4. When you are possessed of the third best cards of any suit, place a small card of that suit between the second best card and your third best.

5. In order to remember your partner's first lead, place a small card of the suit led, entirely to the left of your trumps.

6. When you deal, put the trump turned up, to the left of all your trumps, and keep it as long as you are able, that your partner may know you still have that

7. As a revoke is of material consequence in the game, a strict observance of the following rules will enable you to discover when and in what suit your adversary has revoked.

Suppose the two suits on your right hand to represent

trump left.


your adversaries in the order they sit, as to your right and left hand.

When you have reason to suspecs that either of them have made a revoke in any svit, clap a small card of that suit among the cards representing that adversary. By this means you record, not only that there may been a revoke, but also, which of them made it, and in what suit. LAWS OF THE GAME OF WHIST.

Of Dealing. 1. If a card is turned up in dealing, the adverse party may call a new deal, unless they have looked at or touched the cards, so as to occasion it-but if any card is faced except the last, there must be a new deal.

2. If any player have only twelve, and does not find it out till several tricks are played, and the rest have their right number, the deal stands good, and the person who played with the twelve cards is to be punished for cach revoke he has made. But if either of the players should have fourteen cards, the deal is lost.

3. The dealer shouid leave his trump card upon the table, till it is his turn to play: and after he has mixed it with his other cards, no one has a right to demand what card was turned up, but may ask what is trumps.

4. If any player take up, or look at the cards while they are dealing out, the dealer, if he should misdeal, has a right to deal again, unless it is his partner's fault.

5. If the dealer does not turn up the trump card, the deal is lost.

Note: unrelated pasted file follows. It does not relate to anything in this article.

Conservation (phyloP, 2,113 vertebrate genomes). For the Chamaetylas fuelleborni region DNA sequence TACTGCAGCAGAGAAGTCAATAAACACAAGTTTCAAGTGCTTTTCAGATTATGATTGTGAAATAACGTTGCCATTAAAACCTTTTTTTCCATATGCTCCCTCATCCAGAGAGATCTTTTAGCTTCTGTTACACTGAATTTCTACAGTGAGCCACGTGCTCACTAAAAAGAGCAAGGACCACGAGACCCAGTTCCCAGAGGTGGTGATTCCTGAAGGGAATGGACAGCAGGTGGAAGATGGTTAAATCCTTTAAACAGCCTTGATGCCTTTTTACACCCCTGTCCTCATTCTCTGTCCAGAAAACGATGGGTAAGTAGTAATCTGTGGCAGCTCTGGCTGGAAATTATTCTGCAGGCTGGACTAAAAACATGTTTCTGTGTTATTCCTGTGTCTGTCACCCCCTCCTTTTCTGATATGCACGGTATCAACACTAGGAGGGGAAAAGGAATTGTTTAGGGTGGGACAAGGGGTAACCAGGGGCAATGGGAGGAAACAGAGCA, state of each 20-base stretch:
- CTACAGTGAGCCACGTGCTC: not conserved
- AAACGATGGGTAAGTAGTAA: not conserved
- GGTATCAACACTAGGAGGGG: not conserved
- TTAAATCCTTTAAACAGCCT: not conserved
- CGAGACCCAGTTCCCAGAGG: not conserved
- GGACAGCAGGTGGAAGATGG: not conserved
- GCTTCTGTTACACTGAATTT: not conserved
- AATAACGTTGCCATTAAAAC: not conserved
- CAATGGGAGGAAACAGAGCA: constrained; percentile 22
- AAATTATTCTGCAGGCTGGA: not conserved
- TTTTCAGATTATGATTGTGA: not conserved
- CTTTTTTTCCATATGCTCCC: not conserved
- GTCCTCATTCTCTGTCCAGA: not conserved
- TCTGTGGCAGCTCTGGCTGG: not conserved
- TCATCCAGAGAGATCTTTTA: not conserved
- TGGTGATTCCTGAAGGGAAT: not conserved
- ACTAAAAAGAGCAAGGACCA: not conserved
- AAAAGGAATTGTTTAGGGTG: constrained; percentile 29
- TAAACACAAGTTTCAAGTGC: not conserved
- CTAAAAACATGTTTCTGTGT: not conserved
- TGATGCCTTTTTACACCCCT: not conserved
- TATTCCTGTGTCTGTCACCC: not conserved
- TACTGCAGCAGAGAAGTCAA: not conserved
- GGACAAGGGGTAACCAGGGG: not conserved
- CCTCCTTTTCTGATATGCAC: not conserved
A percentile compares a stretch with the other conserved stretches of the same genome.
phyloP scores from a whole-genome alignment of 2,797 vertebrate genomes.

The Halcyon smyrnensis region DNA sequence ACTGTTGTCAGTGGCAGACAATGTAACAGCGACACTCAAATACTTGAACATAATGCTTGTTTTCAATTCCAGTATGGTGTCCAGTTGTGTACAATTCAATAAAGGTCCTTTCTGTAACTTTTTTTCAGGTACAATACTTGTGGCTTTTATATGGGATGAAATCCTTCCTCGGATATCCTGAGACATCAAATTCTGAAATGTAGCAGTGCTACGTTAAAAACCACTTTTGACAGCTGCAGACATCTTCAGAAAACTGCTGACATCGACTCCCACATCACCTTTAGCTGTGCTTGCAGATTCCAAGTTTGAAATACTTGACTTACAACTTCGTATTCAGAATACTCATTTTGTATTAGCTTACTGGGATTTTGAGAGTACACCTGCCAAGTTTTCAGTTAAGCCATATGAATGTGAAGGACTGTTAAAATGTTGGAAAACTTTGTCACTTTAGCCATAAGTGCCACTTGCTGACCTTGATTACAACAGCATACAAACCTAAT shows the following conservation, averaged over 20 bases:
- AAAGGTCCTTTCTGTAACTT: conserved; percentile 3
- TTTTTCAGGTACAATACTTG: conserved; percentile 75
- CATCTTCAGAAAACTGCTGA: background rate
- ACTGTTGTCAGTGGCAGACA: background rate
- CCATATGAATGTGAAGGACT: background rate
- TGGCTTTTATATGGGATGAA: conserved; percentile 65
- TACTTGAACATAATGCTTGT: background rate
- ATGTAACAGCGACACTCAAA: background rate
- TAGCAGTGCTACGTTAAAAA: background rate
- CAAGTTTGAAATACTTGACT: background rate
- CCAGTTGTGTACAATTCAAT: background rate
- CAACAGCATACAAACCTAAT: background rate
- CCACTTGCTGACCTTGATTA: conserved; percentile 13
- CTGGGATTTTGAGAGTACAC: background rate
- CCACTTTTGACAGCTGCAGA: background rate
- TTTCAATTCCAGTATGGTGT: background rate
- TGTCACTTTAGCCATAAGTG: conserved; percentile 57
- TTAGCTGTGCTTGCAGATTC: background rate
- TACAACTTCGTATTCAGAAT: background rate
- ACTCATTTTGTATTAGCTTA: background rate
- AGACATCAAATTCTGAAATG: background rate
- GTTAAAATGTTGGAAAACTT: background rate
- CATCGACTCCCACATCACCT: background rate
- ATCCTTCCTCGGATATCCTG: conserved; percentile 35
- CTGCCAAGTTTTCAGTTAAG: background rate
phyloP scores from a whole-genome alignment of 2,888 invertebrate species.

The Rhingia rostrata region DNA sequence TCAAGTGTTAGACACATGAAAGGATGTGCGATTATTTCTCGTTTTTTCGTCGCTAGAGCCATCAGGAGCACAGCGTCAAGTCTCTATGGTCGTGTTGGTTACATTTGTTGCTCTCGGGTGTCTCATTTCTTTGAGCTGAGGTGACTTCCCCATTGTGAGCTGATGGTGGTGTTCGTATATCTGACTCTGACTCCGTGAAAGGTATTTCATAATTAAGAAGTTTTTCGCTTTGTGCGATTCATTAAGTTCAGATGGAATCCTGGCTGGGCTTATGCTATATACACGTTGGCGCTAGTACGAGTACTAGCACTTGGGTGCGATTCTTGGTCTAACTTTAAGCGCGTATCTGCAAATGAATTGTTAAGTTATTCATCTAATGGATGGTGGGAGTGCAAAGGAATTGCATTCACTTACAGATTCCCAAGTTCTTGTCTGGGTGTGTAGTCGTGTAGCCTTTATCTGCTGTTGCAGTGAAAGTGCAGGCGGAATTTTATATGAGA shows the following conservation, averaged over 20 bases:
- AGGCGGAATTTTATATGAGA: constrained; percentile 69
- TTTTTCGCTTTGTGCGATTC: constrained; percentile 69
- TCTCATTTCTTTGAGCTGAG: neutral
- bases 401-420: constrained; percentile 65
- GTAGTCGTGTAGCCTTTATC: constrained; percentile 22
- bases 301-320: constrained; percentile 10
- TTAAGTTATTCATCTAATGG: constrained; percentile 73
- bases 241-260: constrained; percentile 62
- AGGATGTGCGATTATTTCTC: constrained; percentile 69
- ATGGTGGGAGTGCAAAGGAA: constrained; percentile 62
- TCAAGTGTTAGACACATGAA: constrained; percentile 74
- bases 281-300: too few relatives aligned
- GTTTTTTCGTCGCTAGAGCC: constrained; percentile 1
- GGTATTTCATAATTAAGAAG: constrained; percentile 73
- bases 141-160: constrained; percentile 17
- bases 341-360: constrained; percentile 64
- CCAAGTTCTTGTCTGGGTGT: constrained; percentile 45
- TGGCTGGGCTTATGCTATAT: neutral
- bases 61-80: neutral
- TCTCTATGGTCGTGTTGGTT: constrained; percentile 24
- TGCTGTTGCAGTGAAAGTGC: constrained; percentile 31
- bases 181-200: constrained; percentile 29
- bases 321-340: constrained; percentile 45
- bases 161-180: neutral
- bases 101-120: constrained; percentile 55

Of playing out of turn. 6. If any person plays out of his carn, it is in the option of either of his adversaries to call the card so played, or to require of the person who ought to have led, the suit the said adversary may choose.

7. If a person supposes 'he has won the trick, and leads again before his partner has played, the adversary may oblige his partner to win it if he can.

8. If a person leads, and his partner plays before his turn, the adversary's partner may do the same.

9. If the ace or any other card of a suit is led, and the last plaver should play out of his turn, whether his partner has any of the suit led or not, he is neither entitled to trump it, nor to win the trick.


Of Revoking. 10. If a revoke is made, the adversary may add three to their score, or take three tricks from the revoking party, or take down three from their score; and if up, notwithstanding the penalty, they must remain at nine: the revoke takes place of any other score of the game.

11. If any person revokes, and discovers it before the cards are turned, the adversary may call the highest or lowest of the suit led, or call the card then played.

12. No revoke can be claimed till the trick is turned and quitted, or the party who revoked, or his partner have played again.

13. If a revoke is claimed by any person, the adverse party are not to mix their cards, upon forfeiture of the revoke.

14. No person can claim a revoke atter the cards are cut for a new deal.

15. No player is to play the card called, if it cause a revoke.

Of calling Honours. 16. When you are eight, if you have two honours dealt you, you may ask your partner before you play a card, if he has one, if he has, he shows it, and the game is won.

17. Jf any person calls except at the point of eight, the adversary may call a new deal.

18. If the trump card is turned up, no person must remind his partner to call, on penalty of losing one point.

19. If any person calls at eight, after he has played, it is in the option of the adverse party to call a new deal.

20. If any person calls at eight, and his partner answers, and the adverse party have both thrown down their cards, and it appears they have not the honours, they may either stand the deal or have a new one.

21. If any person answers without having an honour, the adversary may consult and stand the deal or not.

22. No honours in the preceding deal can be set up, after the trump card is turned up, unless they were before clamed.

Of separating and showing the Cards. 23. If any person separates a card from the rest, the adverse party may call it, provided he names it, and